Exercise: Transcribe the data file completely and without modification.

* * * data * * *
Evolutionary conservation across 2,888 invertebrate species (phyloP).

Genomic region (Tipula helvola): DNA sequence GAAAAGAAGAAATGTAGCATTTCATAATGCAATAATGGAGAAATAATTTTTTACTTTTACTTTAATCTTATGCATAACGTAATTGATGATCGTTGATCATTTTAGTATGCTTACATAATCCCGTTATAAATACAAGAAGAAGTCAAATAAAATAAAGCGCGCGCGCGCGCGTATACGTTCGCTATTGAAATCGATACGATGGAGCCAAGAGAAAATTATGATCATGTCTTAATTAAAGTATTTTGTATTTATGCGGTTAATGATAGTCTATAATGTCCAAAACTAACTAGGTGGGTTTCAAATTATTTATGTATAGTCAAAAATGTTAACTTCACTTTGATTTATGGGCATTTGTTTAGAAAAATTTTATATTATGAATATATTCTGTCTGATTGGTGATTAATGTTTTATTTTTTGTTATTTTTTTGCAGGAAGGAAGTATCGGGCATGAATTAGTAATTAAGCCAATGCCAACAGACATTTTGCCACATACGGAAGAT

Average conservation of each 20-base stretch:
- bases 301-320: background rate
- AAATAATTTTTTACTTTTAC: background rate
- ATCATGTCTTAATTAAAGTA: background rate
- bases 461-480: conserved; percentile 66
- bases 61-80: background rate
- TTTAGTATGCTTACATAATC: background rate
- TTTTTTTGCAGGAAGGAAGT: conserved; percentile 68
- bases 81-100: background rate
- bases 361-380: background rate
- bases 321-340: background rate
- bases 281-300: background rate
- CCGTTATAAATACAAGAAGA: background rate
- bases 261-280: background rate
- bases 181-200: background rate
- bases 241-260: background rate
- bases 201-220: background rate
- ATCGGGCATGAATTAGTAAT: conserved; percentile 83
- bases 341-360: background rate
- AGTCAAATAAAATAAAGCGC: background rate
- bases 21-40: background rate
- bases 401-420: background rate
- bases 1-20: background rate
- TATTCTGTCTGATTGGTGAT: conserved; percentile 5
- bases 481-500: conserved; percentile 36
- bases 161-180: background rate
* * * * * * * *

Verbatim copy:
Evolutionary conservation across 2,888 invertebrate species (phyloP).

Genomic region (Tipula helvola): DNA sequence GAAAAGAAGAAATGTAGCATTTCATAATGCAATAATGGAGAAATAATTTTTTACTTTTACTTTAATCTTATGCATAACGTAATTGATGATCGTTGATCATTTTAGTATGCTTACATAATCCCGTTATAAATACAAGAAGAAGTCAAATAAAATAAAGCGCGCGCGCGCGCGTATACGTTCGCTATTGAAATCGATACGATGGAGCCAAGAGAAAATTATGATCATGTCTTAATTAAAGTATTTTGTATTTATGCGGTTAATGATAGTCTATAATGTCCAAAACTAACTAGGTGGGTTTCAAATTATTTATGTATAGTCAAAAATGTTAACTTCACTTTGATTTATGGGCATTTGTTTAGAAAAATTTTATATTATGAATATATTCTGTCTGATTGGTGATTAATGTTTTATTTTTTGTTATTTTTTTGCAGGAAGGAAGTATCGGGCATGAATTAGTAATTAAGCCAATGCCAACAGACATTTTGCCACATACGGAAGAT

Average conservation of each 20-base stretch:
- bases 301-320: background rate
- AAATAATTTTTTACTTTTAC: background rate
- ATCATGTCTTAATTAAAGTA: background rate
- bases 461-480: conserved; percentile 66
- bases 61-80: background rate
- TTTAGTATGCTTACATAATC: background rate
- TTTTTTTGCAGGAAGGAAGT: conserved; percentile 68
- bases 81-100: background rate
- bases 361-380: background rate
- bases 321-340: background rate
- bases 281-300: background rate
- CCGTTATAAATACAAGAAGA: background rate
- bases 261-280: background rate
- bases 181-200: background rate
- bases 241-260: background rate
- bases 201-220: background rate
- ATCGGGCATGAATTAGTAAT: conserved; percentile 83
- bases 341-360: background rate
- AGTCAAATAAAATAAAGCGC: background rate
- bases 21-40: background rate
- bases 401-420: background rate
- bases 1-20: background rate
- TATTCTGTCTGATTGGTGAT: conserved; percentile 5
- bases 481-500: conserved; percentile 36
- bases 161-180: background rate